Alaska Air Guardsmen rescue man from submerged truck in Cache Creek

August 29, 2016
By Lt. Col. Candis Olmstead

JOINT BASE ELMENDORF-RICHARDSON, Alaska - Members of the Alaska Air National Guard’s 210th, and 212th Rescue Squadrons, and the California Air National Guard’s 130th Rescue Squadron rescued a man who was washed downriver in his truck about 25 miles west of Talkeetna Friday, Aug. 26.

The man may have been trying to cross Cache Creek in his truck, according to Lt. Col. Keenan Zerkel, the Pave Hawk helicopter pilot.

“There’s a mining road 100 to 200 yards up stream that crosses the creek, but water levels have been higher lately due to the amount of rainfall,” said Zerkel.

The man crawled out of the cab of his truck and on top of the vehicle while it was moving downstream and a bystander who was with him left the scene for cell service to call for help. He reached the Alaska State Troopers, who contacted the Alaska Rescue Coordination Center to request support from the Air National Guard due to their hoisting and pararescue capabilities.

Air National Guard assets were deployed for the mission, including an HH-60 Pave Hawk helicopter with two pararescuemen onboard and an MC-130P Combat Shadow aircraft, which provided aerial refueling in support of the mission.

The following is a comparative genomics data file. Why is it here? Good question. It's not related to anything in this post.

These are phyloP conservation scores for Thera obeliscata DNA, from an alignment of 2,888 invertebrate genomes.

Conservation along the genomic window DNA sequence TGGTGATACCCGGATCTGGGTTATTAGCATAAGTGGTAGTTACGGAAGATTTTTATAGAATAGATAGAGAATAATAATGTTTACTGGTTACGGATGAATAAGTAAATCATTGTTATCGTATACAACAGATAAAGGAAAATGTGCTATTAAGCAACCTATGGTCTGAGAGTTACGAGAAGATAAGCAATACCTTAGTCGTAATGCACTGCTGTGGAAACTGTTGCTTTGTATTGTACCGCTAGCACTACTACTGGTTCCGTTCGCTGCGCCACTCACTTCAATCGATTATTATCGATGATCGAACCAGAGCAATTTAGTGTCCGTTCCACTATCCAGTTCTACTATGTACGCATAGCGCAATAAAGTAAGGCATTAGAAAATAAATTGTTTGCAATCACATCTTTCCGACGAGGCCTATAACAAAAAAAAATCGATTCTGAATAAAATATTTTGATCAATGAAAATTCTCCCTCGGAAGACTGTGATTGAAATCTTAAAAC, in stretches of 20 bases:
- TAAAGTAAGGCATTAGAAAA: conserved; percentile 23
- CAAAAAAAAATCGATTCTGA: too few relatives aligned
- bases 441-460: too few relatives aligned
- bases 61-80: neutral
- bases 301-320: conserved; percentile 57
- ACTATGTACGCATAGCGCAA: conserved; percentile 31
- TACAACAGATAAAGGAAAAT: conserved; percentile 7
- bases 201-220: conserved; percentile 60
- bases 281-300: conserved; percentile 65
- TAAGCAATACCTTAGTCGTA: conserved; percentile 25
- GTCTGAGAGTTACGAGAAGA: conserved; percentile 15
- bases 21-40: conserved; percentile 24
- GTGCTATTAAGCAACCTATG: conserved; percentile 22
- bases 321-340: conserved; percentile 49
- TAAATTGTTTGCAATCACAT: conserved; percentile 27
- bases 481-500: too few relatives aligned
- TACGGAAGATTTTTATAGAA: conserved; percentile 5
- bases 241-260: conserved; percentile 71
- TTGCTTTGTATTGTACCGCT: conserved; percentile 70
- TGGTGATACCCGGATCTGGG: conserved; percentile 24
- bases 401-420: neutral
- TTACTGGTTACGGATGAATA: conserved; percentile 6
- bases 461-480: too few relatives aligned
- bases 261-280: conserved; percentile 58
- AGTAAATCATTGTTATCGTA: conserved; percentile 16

This rescue required a high-hover technique with a 180-foot hoist, which is four-and-a-half times higher than typical hoist missions, according to Zerkel.

“This technique weakens the rotor wash and we didn’t want to risk blowing him off of the vehicle,” said Zerkel. “High-hover weakens the strength of the rotor wash near the surface,” he said.

The distressed individual was hoisted from the partially submerged vehicle and released uninjured.

High waters contributed to a rafting incident at Lake Creek that the Air National Guard responded to earlier this month, saving a father and son who were stranded for five days after their raft overturned.

“People need to exercise extreme caution because of the additional rain we’ve had lately, and they should check conditions before heading out to the water,” said Zerkel.

River observations and forecasts may be checked at the National Weather Service website at

For this mission, the 130th, 210th and 212th Rescue Squadrons were awarded with one save.

Video from this rescue is available at: